More than one cyclone in the same season is not unusual for the state
Andhra Pradesh is extremely vulnerable to cyclones, storm surges and floods. The state risks being battered by cyclones of moderate to severe intensity every two to three years. Since the 1975, the state had faced more than 60 cyclones. Some of them moderate and a few of them very severe (see box). In the past 40 years, there may not be a single year in which the state did not experience either a storm, a cyclone or heavy rains and floods.
The deadliest cyclone in the past 40 years was the one that struck Andhra's coast in November 1977, killing about 10,000 people. About 250,000 cattle heads perished, one million houses were damaged and crops on 1.35 million hectares (ha) were destroyed that year.
According to the State Disaster Mangement Department, about 44 per cent of the state is vulnerable to tropical storms and related disasters. Vulnerability to storm surges is not uniform along the coast of Andhra. The stretch between Nizampatnam in Guntur district and Machilipatnam in Krishna district is the most prone to storm surges. East and West Godavari districts, with vast stretches of paddy fields and irrigation, drainage canals always bear the brunt of cyclones accompanied by strong winds and pounding rains. In the aftermath of cyclones, these areas get flooded, leading to huge crop losses besides other damage.
Cyclones on the east coast originate in the Bay of Bengal, the Andaman Sea or the South China Sea, and usually reach the coastline of Tamil Nadu, Andhra Pradesh, Odisha and West Bengal, which are the most vulnerable to cyclones. The cyclones develop both in the pre-monsoon (April to May) and post-monsoon seasons (October to December), but most of them tend to form in November. Severe cyclone Nilam, that made a landfall on November 2 last year near Mahabalipuram in Tamil Nadu, caused extensive damage in Andhra Pradesh (also see: 'Nilam effect: heavy crop loss in coastal Andhra districts' and 'Flooded by drains'.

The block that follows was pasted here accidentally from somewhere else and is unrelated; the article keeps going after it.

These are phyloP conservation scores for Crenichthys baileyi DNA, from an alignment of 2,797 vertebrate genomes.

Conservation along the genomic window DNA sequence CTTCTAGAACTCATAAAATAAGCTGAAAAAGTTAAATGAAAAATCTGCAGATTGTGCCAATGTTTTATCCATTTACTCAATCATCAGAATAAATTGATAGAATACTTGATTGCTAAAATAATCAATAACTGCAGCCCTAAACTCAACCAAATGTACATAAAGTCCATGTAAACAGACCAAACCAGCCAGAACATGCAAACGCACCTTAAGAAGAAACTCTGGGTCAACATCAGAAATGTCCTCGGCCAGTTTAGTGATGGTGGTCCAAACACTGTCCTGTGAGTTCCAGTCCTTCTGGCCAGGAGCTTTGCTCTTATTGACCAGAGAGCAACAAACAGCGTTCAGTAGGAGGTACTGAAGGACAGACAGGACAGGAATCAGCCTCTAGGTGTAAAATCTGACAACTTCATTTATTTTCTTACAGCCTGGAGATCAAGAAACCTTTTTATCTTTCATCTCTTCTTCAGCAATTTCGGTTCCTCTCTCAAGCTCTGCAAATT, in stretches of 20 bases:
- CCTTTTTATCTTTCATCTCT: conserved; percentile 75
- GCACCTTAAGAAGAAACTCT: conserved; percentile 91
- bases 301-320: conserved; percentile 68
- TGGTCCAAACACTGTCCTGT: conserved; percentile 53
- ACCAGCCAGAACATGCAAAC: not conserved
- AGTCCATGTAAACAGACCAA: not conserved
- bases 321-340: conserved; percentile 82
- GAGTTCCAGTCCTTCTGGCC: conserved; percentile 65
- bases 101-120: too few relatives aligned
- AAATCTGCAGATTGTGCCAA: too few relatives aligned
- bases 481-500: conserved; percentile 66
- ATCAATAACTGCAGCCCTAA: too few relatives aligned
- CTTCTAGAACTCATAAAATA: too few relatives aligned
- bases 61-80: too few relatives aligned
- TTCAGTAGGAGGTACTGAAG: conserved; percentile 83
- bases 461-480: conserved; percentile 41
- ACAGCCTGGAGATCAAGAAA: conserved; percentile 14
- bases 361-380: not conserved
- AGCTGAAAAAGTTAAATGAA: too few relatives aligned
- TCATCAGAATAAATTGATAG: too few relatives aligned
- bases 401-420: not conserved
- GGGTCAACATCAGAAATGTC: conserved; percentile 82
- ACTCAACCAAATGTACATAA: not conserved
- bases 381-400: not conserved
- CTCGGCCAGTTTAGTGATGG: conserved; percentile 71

However, pre-monsoon cyclone is not rare in the state. A severe cyclonic storm had hit the coast in 1990 in May, in which the death toll was 817 and the state’s loss was assessed at Rs 2,137 crore. In the cyclone of May 1979, more than 700 people lost lives. In 2010, seven people were killed in the coastal districts when Cyclone Laila arrived. It made a landfall near Baptala in Guntur district on May 20 before monsoon. Harvested paddy in Krishna, Guntur and West and East Godavari districts was damaged badly, leaving farmers distraught.
More than one cyclone in the same season is not unusual for Andhra Pradesh. In 1996, the state experienced a severe cyclonic storm in November, which left 1,077 people dead. The state had suffered a loss of Rs 6,129.25 crore. In December, one more severe cyclone hit the state. Death toll this time was 27.
Death toll minimised, not damage
Interestingly, the cyclone of 1977 was not a severe cyclonic storm like Phailin, Helen or the next one to arrive, Lehar, which are classified as very severe cyclonic storm. The reason for reduction in death toll is better disaster management and accurate weather forecasting. During Helen, the death toll was contained to six.
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